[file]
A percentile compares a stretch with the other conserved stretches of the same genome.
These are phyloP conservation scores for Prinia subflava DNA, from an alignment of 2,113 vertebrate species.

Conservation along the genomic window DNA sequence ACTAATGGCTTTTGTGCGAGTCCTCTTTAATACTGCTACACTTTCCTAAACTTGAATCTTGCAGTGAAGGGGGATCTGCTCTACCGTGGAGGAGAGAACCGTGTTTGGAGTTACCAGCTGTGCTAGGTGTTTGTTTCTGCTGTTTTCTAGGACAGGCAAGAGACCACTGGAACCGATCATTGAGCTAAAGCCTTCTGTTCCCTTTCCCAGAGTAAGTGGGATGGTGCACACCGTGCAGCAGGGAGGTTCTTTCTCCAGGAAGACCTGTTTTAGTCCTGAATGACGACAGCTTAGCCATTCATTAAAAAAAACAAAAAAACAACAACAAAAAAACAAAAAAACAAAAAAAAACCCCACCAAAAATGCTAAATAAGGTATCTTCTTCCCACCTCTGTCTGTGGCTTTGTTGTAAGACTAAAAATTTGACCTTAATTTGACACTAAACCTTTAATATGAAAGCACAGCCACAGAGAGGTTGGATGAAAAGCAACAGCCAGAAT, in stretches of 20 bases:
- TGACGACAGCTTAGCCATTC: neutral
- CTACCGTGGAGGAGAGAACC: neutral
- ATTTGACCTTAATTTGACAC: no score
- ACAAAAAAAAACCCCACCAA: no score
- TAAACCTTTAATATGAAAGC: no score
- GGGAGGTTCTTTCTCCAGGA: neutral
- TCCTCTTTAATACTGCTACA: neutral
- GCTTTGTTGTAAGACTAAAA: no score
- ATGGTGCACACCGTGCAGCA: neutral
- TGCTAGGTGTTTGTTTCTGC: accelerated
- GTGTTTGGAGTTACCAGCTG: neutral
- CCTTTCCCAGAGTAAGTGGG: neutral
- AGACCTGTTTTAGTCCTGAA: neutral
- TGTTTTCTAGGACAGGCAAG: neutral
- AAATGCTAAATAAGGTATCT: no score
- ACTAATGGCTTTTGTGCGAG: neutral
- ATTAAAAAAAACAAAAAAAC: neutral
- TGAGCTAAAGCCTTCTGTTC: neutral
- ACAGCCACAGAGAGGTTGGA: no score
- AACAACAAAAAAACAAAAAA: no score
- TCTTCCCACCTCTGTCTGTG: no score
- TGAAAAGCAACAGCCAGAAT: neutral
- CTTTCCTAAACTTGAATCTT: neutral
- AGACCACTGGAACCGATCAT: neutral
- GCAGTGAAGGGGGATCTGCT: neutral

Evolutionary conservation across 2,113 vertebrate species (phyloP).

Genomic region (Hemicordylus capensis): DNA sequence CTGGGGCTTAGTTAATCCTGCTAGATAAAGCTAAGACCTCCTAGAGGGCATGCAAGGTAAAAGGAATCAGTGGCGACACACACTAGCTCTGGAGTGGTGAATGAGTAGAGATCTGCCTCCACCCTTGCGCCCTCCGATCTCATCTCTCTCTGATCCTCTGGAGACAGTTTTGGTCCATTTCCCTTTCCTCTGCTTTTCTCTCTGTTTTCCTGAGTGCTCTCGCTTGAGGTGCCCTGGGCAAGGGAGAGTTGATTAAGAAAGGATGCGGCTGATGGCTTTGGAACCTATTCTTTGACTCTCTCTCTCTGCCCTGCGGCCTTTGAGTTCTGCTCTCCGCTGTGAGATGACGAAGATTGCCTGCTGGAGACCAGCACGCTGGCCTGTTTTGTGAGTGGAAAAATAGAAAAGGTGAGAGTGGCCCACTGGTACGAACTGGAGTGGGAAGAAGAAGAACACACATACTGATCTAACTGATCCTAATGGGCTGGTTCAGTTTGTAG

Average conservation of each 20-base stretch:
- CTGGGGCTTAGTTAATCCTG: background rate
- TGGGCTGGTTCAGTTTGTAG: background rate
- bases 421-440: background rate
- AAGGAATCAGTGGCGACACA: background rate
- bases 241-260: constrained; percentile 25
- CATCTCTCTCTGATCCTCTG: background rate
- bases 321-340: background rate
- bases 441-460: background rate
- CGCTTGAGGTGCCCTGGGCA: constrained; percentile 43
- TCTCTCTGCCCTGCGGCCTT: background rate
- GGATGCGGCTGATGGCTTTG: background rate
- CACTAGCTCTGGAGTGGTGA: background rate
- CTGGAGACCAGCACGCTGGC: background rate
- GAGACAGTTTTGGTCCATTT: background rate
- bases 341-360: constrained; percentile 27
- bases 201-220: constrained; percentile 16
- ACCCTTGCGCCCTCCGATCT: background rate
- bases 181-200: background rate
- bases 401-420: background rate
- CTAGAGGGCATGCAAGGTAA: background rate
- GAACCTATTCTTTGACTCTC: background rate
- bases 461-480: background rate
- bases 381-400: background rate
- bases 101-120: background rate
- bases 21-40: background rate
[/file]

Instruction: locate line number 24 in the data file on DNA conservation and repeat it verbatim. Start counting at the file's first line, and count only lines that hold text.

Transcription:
- TCTTCCCACCTCTGTCTGTG: no score